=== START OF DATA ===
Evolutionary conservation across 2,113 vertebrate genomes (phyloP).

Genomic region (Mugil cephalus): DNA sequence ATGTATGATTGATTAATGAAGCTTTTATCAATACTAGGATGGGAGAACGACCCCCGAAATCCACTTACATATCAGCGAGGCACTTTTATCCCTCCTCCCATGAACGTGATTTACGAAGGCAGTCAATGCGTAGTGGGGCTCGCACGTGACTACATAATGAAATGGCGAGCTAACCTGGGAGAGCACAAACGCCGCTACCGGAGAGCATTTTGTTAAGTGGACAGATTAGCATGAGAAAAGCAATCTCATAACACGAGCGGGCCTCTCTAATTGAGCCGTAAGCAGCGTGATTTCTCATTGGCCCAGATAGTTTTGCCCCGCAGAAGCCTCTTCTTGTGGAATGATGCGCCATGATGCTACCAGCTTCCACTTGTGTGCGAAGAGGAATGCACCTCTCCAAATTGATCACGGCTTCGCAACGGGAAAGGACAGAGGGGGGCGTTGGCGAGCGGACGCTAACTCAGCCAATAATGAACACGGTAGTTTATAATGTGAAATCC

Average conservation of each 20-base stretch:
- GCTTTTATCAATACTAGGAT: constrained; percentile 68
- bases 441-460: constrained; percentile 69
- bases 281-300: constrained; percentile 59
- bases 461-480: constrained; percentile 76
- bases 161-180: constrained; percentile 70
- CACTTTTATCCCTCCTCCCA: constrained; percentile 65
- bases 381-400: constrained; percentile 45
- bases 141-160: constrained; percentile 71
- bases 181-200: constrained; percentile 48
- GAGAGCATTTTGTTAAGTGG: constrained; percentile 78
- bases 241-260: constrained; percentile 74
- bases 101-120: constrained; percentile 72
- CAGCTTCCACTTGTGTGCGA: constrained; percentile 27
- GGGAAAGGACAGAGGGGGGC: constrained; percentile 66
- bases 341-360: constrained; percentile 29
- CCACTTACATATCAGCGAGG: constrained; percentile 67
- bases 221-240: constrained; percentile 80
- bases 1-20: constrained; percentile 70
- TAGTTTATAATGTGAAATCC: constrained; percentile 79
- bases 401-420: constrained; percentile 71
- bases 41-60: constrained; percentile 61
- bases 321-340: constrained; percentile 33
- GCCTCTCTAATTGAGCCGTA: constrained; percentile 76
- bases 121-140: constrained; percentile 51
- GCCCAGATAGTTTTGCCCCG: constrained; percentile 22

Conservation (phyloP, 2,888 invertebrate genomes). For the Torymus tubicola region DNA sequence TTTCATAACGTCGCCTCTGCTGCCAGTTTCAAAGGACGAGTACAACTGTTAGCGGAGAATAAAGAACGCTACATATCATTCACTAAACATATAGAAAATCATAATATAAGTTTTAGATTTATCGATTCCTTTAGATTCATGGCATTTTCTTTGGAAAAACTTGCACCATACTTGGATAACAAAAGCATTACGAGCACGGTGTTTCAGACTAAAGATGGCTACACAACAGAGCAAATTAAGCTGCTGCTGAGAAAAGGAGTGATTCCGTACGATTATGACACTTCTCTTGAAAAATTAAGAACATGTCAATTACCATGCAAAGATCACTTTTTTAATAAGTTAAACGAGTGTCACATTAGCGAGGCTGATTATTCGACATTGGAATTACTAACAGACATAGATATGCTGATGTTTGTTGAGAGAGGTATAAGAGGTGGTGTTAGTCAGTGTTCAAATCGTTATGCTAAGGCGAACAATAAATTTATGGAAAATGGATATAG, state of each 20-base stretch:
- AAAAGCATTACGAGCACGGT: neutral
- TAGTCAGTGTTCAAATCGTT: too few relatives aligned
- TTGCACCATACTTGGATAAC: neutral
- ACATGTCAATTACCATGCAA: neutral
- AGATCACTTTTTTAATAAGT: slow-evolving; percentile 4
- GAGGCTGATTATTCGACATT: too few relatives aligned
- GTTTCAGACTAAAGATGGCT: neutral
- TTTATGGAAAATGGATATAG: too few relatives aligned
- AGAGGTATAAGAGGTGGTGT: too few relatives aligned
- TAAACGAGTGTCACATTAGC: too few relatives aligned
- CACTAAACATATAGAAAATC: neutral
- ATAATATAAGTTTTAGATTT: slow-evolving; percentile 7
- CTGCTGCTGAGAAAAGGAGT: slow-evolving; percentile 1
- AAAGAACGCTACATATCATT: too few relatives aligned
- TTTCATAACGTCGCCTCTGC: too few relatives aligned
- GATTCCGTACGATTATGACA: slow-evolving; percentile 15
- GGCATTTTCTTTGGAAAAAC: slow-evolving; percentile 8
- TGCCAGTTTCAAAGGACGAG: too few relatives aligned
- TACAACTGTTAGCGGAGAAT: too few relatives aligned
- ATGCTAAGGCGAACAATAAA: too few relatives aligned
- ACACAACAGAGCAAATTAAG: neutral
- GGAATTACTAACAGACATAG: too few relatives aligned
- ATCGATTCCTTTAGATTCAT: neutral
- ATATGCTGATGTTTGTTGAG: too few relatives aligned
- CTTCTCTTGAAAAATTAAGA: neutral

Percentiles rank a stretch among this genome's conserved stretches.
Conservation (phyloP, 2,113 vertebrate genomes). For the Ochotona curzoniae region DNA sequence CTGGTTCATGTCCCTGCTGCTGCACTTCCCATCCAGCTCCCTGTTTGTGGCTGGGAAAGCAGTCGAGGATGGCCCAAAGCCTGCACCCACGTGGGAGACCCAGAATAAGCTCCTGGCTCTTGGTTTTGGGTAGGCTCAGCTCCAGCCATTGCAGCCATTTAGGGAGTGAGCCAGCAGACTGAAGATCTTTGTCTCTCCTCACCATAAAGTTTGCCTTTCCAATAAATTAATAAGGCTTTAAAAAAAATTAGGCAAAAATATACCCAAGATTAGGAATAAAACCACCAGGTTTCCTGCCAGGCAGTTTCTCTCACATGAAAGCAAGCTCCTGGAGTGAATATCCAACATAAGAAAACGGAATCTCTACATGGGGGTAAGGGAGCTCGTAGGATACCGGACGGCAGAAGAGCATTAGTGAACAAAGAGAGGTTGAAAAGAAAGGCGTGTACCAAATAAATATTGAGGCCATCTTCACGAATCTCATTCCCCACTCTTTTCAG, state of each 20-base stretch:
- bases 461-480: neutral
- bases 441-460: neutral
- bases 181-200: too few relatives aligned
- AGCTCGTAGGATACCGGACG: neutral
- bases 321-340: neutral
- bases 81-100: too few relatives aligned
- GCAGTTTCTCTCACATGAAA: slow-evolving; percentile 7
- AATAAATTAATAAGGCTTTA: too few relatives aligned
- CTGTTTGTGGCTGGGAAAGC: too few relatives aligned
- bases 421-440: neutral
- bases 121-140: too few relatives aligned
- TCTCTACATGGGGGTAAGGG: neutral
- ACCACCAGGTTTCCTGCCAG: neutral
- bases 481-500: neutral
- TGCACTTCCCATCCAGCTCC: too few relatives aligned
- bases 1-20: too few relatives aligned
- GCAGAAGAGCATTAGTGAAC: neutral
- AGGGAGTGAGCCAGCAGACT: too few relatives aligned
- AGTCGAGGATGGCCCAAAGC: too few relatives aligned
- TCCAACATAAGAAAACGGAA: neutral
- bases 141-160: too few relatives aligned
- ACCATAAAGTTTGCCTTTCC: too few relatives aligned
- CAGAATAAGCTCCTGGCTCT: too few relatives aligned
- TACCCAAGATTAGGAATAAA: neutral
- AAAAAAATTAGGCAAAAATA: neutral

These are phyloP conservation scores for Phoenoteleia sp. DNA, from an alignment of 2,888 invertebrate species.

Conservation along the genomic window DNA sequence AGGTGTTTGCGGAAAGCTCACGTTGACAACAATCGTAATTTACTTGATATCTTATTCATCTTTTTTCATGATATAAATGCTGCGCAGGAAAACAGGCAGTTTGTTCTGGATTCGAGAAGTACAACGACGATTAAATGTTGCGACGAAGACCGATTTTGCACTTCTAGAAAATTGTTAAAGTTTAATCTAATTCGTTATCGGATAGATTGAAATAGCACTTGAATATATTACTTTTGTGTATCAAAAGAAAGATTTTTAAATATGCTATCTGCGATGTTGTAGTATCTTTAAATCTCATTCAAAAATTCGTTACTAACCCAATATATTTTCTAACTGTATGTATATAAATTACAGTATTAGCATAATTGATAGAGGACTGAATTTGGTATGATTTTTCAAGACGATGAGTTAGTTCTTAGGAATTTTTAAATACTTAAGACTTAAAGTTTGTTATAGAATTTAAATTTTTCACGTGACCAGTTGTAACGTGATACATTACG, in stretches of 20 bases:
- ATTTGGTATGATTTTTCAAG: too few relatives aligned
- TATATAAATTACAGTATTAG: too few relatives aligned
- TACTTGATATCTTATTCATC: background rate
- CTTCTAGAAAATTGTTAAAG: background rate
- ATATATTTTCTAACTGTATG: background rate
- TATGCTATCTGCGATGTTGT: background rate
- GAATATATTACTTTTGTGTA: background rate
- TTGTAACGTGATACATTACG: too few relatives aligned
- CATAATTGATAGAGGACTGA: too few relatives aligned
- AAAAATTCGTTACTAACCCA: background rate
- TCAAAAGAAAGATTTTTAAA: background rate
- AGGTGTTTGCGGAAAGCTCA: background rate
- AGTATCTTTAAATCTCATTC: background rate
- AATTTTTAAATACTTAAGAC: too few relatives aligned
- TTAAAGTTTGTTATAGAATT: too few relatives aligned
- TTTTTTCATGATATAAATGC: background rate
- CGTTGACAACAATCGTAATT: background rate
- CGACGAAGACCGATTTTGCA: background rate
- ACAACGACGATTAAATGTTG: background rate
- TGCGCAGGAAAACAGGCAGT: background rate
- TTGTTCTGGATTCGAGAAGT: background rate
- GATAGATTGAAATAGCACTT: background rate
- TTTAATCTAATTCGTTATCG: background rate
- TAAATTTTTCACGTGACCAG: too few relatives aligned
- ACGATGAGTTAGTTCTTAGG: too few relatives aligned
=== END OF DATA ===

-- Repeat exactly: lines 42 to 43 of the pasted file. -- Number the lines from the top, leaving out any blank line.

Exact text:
- CTGCTGCTGAGAAAAGGAGT: slow-evolving; percentile 1
- AAAGAACGCTACATATCATT: too few relatives aligned